Singapore shares rebounded yesterday after the United States Federal Reserve went ahead to raise interest rates as widely expected.
The Fed's dovish tone, in particular, was a major boost to sentiment as it continued to project two more hikes this year, even as markets globally have been pricing in more.
The benchmark Straits Times Index (STI) rose strongly by 26.09 points, or 0.83 per cent, to 3,163.52, lifted in part by Wall Street's 0.54 per cent gain overnight.
"That said, the Fed is still expecting two more hikes for 2017 and three for the following year," said IG market strategist Jingyi Pan in a note. "This could continue to build a 'lenders cheer, borrowers fear' situation for markets moving forward."
The three Singapore banks had mixed responses following the US rate decision. OCBC Bank lost 0.2 per cent or two cents to $9.63 and DBS Group Holdings dipped 0.05 per cent or one cent to $19.12. United Overseas Bank was the outlier, advancing 1.3 per cent or 27 cents to $21.78.
Higher interest rates in the US are expected to translate to higher net interest margins for the Singapore banks, as interest rates here tend to track those in the US.
Property stocks remained in play as traders continued to focus on the Government's recent tweaks to the cooling measures.
Real estate giant CapitaLand jumped 2.2 per cent or eight cents to $3.73 while City Developments gained 2.6 per cent or 27 cents to $10.50, and UOL grew 2.2 per cent or 15 cents to $6.98.
CIMB maintained a "overweight" call on the sector, noting that property stocks are currently trading at 30 per cent discount to their revalued net asset value on improved market newsflow and potential merger and acquisition activities.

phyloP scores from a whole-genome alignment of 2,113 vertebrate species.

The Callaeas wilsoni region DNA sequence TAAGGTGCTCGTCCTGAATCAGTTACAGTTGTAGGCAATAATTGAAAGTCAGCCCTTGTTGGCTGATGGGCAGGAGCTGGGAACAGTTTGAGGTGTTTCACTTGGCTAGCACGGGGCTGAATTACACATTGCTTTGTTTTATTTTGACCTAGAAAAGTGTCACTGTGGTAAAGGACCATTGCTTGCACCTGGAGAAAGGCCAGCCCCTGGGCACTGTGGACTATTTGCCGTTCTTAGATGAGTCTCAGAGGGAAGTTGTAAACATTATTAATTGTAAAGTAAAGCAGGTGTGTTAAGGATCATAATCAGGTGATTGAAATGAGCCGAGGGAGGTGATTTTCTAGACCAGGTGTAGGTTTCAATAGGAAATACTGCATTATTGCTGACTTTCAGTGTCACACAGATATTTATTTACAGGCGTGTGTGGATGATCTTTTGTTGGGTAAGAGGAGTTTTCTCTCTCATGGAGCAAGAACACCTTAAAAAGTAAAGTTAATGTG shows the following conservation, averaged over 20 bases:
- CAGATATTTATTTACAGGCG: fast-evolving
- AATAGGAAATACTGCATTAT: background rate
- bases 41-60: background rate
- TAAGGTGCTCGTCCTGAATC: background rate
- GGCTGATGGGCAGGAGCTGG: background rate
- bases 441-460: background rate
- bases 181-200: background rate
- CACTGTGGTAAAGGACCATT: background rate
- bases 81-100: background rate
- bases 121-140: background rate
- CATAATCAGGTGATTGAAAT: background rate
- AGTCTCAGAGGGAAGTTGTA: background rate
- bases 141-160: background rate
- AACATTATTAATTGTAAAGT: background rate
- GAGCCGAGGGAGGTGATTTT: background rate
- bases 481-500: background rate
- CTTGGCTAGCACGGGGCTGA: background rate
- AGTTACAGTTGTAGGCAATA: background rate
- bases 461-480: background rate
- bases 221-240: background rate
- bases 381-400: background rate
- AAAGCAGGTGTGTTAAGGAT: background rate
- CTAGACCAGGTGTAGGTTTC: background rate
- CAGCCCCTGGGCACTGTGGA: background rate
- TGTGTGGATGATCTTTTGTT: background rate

But Maybank Kim Eng kept to its "neutral" rating. It said: "We do not see a full sector recovery as the occupier market could stay weak for an extended period of time with housing-stock increases outpacing population growth... Unless we see a big rebound in home prices, elevated land prices should remain the biggest dampener of developers' profitability."
Blue-chip laggards included telco Singtel, which slipped 0.3 per cent or one cent to $3.95.
Elsewhere, printing firm Abundance International got a Singapore Exchange trading query in the afternoon, after the counter rocketed more than 20 per cent. It surged further to finish 31.3 per cent or two cents higher at 8.4 cents.
The most heavily traded counter was Noble Group, which saw 452.5 million shares changing hands. It was flat at 21 cents after the group proposed a share consolidation of 10 shares into one on Wednesday, in a bid to stave off speculation on the stock.
Other actives included Disa, unchanged at 2.8 cents, and Alliance Mineral Assets, which soared 20 per cent or four cents to 24 cents.